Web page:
Hart Crane was a poet, one who was known by and friends with other notable poets. The poet e. e. cummings claimed that "Crane’s mind was no bigger than a pin, but it didn’t matter; he was a born poet" (Google books preview). Tennessee Williams said he could "hardly understand a single line" but insisted he wanted to be buried at sea at the "point most nearly determined as the point at which Hart Crane gave himself back." Crane had his critics — Marianne Moore and Ezra Pound come to mind, and William Carlos Williams wrote "There is good there but it’s not for me" — but Jack Kerouac and Allen Ginsberg used to read "The Bridge" together, John Berryman wrote one of his famous elegies on Crane and heavyweight Robert Lowell included his “Words for Hart Crane” in "Life Studies." Science/Fiction author, James Tiptree, Jr. (Alice Sheldon) also wrote that "nobody seems to have noticed that Hart Crane really was the first space poet," quoting lines from his epic The Bridge in the story Mother in the Sky with Diamonds. Those are all words by other people, why not read a few from Crane? [more inside]
Pull my daisy, tip my cup, all my doors are open. Cut my thoughts for coconuts, all my eggs are broken.
Pull My Daisy Robert Frank, Alfred Leslie - 1959. Written and narrated by Jack Kerouac. Featuring Allen Ginsberg, Gregory Corso and Larry Rivers. An account of the making of: The Making (and Unmaking) of Pull My Daisy by Blaine Allan.
"Born Shigeyoshi Murao in 1926, he was universally known as Shig. His playful demeanor—not to mention his signature beard, Pendleton shirts, Royal Air Force exercise vest, horn-rimmed glasses, and bowler—rendered him unforgettable. But that did not make him easy to know. Shig, who died in 1999, is largely remembered for an event that occurred on June 3, 1957, when two undercover agents from the San Francisco Police Juvenile Squad showed up at City Lights to buy a seventy-five-cent book of poetry." [more inside]
Rest in peace, Simon Vinkenoog [Dutch blog w/English option], poet, friend of artists like Karel Appel, translator of Beat Generation figures like Allen Ginsberg and Jack Kerouac, psychedelic enthusiast and "weed ambassador" of Amsterdam, and author of such guides to hip living as How to Enjoy Reality. One of the European jazz-loving proto-hippies who made the '60s swing and mentored several generations of culture hackers, though he was never widely known in the US.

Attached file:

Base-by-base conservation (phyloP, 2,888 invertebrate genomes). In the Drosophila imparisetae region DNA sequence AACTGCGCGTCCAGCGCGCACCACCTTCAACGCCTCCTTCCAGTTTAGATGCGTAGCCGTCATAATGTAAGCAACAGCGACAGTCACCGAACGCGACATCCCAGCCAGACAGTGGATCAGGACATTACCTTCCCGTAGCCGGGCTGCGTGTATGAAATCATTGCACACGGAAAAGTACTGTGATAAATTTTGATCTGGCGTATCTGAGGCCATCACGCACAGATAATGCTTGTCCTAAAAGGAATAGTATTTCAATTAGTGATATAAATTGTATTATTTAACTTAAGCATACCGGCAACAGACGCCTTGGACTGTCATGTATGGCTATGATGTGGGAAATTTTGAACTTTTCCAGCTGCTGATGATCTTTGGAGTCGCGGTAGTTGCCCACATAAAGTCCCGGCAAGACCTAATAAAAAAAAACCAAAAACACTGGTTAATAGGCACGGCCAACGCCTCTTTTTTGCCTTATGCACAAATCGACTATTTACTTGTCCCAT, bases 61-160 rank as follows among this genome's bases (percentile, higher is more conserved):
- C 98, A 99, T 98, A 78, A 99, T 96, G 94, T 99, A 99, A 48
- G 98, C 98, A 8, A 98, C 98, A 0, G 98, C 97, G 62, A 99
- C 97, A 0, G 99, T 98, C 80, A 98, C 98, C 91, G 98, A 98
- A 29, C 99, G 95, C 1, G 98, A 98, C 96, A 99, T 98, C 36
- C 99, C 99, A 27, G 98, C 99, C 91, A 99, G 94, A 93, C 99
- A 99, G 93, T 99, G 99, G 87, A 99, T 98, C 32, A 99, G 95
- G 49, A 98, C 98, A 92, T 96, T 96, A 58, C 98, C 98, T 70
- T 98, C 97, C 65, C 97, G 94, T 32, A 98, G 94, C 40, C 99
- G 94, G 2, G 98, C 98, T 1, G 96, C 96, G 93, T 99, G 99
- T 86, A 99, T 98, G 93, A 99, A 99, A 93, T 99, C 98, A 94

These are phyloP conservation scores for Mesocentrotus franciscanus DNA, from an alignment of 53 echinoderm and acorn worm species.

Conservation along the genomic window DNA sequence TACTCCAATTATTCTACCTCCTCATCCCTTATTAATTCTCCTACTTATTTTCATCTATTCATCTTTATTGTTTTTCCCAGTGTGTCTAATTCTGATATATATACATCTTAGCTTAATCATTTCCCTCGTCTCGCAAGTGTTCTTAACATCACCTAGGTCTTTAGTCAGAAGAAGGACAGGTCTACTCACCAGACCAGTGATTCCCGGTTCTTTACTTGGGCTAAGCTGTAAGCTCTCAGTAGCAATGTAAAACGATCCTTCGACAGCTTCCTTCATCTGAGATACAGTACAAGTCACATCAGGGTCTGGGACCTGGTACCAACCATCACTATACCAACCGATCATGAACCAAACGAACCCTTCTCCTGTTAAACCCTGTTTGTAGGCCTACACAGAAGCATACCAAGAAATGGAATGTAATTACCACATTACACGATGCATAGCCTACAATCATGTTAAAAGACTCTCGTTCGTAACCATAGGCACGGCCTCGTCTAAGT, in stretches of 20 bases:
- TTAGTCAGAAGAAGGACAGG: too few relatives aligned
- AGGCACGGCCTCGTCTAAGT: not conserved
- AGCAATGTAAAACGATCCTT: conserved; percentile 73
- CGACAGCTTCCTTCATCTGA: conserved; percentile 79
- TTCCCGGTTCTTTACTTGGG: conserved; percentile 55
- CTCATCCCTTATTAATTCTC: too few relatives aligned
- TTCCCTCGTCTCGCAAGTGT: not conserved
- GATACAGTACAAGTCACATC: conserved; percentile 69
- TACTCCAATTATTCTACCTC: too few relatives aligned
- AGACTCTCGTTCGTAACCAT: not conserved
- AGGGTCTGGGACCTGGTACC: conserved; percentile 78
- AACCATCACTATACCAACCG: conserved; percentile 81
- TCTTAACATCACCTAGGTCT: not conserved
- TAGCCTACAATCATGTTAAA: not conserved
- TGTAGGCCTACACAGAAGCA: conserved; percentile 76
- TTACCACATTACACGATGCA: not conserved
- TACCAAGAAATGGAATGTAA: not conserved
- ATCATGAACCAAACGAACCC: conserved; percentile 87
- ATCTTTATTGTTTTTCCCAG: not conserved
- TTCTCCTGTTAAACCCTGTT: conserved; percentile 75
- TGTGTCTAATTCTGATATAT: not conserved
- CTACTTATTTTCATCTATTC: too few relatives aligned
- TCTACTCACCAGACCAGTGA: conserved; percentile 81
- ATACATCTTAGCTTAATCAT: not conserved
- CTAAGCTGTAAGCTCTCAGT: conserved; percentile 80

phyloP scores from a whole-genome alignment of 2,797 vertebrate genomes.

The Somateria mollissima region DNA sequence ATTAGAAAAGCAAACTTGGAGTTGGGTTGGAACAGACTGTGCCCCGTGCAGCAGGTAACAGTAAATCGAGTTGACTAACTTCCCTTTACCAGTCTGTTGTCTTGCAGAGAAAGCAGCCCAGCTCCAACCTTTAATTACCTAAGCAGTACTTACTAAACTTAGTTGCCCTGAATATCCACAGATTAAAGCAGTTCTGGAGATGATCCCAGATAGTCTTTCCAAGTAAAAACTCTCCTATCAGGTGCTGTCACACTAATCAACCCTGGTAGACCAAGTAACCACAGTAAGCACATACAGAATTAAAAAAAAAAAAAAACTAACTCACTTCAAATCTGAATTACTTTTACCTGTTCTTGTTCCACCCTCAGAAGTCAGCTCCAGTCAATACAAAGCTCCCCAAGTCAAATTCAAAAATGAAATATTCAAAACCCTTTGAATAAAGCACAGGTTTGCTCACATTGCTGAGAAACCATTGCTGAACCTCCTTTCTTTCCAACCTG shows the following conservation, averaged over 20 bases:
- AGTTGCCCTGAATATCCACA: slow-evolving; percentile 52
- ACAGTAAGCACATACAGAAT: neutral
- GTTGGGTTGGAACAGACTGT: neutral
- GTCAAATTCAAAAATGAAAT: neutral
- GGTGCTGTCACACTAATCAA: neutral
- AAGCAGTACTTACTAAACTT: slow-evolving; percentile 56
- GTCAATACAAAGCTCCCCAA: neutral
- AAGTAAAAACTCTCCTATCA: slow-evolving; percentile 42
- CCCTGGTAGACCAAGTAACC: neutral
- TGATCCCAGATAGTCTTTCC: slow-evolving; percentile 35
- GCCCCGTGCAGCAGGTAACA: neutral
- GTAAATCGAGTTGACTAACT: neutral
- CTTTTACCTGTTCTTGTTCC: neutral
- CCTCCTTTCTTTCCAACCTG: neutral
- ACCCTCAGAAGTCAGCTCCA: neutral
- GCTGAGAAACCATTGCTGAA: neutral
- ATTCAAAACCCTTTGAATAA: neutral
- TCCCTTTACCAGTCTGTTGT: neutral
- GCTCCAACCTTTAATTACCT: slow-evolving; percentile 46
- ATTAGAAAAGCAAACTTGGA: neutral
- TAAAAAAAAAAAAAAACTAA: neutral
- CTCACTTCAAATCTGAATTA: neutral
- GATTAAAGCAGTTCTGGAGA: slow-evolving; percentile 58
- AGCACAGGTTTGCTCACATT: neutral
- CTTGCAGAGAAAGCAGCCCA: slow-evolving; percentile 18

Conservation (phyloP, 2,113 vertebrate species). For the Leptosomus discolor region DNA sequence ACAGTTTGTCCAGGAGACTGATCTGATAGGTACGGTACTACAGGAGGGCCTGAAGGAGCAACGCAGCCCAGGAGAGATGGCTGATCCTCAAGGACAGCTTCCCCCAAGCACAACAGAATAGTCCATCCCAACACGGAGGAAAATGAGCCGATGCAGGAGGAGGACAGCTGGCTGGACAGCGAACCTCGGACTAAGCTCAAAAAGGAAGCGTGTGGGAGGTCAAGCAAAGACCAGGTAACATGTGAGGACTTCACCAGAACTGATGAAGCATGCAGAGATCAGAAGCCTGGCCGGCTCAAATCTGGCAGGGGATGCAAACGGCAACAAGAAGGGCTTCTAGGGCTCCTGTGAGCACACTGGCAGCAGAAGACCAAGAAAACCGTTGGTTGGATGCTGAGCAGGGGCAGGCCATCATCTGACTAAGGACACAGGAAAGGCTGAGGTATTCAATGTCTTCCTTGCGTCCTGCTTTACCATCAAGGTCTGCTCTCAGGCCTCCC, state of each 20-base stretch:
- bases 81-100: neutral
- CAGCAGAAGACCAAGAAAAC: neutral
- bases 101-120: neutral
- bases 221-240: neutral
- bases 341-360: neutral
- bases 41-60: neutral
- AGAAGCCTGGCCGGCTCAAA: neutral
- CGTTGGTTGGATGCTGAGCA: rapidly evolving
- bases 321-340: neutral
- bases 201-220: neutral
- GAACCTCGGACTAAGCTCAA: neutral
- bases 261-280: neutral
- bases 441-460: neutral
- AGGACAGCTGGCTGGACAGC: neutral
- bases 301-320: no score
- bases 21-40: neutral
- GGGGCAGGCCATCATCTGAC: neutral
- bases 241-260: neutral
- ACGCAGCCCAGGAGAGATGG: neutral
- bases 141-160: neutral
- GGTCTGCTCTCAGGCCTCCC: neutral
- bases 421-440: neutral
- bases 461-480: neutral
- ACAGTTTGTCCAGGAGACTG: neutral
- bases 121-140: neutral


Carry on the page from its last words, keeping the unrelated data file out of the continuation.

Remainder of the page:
Gary Snyder, sublime and seminal poet of ecological awareness and activism [YouTube link], Zen appreciation of "ordinary mind" and American speech, shamanistic intimacy with the natural world, and surviving member of the Beat Generation (West Coast posse) at age 78, has won the $100,000 Ruth Lilly poetry prize. "Gary Snyder is in essence a contemporary devotional poet, though he is not devoted to any one god or way of being so much as to Being itself," said Poetry magazine editor Christian Wiman. "His poetry is a testament to the sacredness of the natural world and our relation to it, and a prophecy of what we stand to lose if we forget that relation.” Previous recipients of the Lilly prize include Adrienne Rich, John Ashbery, and W.S. Merwin. [Previously mentioned here.]
Do you consider yourself a latter-day "beatnik"? Even young fans of Jack Kerouac and Allen Ginsberg proudly christen themselves with the tag beatnik these days, apparently unaware that word was originally coined as a term of ridicule by San Francisco columnist Herb Caen. "Beat" was indeed used by Kerouac to denote both "beaten down" and "beatitude" -- a state of revelation. He first heard the word spoken by a Times Square hustler and writer named Herbert Huncke; then another writer, John Clellon Holmes, popularized the term "Beat" in a New York Times article headlined "This is the Beat Generation." But the original Beats did not approve of the term "beatnik" -- combining "beat" with the Russian "Sputnik," as if to suggest that the Beat writers were both "out there" and vaguely Communist -- as this hilarious dialogue [note: MP3 link] between a very young Ginsberg, anthropologist Margaret Mead, and an excruciatingly square talk-radio host makes plain.